An irregular, irreverent, post-modern account of the surreal, the ordinary, and the bizarre happenings on and around the Felia lavender farm in Crete

Sunday, January 20, 2008

Democracy? No - a travesty!

The only real indications that an election is taking place are the sheets of paper posted on shop and office windows, with a photograph and short biography of each candidate.

More than 90% of voters are expected to turn out.

The new National Assembly has to meet within 45 days to approve, from among its own numbers, the president, vice-president and executive Council of State for new five-year terms.

Sixty-three per cent of candidates f are new, standing for the first time.

Fifty-six per cent are under 50 years old. Forty-three per cent are women.

Half of the candidates are chosen by municipal authorities, the other half by organisations, such as trade unions and the women's movement.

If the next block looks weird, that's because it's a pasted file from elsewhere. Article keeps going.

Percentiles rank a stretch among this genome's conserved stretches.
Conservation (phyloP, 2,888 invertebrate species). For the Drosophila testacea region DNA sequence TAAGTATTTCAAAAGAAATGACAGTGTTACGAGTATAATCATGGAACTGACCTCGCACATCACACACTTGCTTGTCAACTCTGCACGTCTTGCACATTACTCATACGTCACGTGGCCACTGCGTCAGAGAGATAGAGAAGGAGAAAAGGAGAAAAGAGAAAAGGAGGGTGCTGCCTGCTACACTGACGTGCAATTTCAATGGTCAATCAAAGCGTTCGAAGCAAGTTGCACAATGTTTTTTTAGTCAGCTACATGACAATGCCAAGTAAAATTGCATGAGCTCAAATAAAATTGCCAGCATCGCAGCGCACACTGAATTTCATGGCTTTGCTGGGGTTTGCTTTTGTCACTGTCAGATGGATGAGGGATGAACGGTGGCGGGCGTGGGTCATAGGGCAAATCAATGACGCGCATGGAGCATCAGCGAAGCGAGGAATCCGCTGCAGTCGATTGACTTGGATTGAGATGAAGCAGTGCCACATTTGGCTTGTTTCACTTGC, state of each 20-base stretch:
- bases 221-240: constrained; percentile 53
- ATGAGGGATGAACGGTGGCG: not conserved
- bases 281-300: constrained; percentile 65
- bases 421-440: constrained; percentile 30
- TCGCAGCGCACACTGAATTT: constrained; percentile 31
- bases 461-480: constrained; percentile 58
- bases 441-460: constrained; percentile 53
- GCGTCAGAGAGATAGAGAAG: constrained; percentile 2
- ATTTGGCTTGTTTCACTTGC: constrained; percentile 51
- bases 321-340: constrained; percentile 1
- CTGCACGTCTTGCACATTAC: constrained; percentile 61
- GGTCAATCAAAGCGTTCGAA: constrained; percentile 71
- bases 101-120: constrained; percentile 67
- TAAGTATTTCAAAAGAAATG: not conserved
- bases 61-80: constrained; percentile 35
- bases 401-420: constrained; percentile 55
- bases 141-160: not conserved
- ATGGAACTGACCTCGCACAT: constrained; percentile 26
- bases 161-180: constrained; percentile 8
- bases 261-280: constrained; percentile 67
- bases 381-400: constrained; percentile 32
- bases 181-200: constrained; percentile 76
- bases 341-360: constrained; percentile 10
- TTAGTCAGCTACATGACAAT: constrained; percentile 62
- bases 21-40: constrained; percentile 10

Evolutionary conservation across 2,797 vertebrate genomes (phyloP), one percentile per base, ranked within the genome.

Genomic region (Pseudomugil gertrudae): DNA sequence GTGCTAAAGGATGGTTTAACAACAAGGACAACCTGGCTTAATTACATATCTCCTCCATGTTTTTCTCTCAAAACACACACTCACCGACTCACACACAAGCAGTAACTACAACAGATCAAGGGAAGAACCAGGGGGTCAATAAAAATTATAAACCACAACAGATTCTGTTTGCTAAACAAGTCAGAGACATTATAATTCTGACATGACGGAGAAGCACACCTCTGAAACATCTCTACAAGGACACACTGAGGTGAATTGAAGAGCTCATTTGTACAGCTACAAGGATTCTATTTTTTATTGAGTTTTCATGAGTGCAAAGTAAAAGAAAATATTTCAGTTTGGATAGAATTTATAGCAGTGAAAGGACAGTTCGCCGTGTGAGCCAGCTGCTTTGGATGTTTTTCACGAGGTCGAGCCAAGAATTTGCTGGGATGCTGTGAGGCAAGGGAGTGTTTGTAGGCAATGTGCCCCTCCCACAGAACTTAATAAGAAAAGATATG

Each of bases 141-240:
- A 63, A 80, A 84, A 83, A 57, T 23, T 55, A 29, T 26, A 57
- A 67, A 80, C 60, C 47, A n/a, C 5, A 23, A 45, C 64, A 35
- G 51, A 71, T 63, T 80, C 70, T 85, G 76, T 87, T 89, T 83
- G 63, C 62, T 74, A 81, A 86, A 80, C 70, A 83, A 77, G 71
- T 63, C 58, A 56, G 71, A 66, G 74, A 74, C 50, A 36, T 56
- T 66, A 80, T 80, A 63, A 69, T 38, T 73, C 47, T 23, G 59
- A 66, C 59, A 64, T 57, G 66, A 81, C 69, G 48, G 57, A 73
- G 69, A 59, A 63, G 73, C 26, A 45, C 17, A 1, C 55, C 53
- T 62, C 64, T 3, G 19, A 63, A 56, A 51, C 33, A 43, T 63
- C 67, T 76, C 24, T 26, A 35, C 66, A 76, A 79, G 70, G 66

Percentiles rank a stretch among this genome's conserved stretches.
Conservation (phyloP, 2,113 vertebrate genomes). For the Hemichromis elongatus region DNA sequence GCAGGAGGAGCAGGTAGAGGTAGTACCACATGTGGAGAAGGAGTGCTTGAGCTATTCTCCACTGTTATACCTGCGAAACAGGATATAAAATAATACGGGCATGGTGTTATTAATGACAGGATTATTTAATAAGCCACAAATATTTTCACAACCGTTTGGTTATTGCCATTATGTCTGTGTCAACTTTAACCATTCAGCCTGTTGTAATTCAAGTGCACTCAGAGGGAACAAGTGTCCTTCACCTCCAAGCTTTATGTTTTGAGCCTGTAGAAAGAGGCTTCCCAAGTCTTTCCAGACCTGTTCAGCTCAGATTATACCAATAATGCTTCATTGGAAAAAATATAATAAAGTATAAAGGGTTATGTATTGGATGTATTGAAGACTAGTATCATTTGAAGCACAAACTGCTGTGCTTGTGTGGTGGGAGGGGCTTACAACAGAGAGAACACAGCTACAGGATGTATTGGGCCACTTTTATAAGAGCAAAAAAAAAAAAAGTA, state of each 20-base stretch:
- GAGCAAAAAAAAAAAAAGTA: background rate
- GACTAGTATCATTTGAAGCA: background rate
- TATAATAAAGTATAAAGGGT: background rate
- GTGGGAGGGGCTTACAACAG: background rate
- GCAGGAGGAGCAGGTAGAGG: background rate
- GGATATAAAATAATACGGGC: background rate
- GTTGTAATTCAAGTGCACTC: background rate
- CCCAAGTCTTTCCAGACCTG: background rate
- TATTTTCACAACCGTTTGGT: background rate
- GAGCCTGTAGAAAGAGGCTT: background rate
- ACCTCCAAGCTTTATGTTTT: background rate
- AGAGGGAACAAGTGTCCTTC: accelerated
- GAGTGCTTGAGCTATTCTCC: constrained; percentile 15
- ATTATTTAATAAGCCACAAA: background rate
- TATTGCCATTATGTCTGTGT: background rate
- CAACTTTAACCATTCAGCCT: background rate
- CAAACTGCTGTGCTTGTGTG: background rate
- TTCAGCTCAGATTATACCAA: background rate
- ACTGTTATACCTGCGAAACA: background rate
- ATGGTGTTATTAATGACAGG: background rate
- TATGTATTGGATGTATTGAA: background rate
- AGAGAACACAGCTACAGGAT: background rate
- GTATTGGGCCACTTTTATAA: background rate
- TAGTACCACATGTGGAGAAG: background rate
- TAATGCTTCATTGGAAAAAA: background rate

Critics call it a travesty of democracy that should be replaced by multi-party elections.

The system, set up in 1976, is possibly the most democratic in the world because money cannot buy votes and delegates are chosen at a neighbourhood level.

Voters are given a list of candidates for their region.  If they do not like one candidate or another, they can tick individual boxes next to names and leave others blank. They are also offered a single box that they can check to support  all listed candidates

A candidate must get 50% of the vote to win.

Compare what is written above with the biased piece that the BBC ran today  and from which the bones of the above are extracted. You will then see why US experts dismiss the above system as a travesty of democracy. This supposedly lighthearted piece from the BBC might which also ran today could give you some deeper insight into what is is that is believed to be a part of an authentic and creditable democracy.

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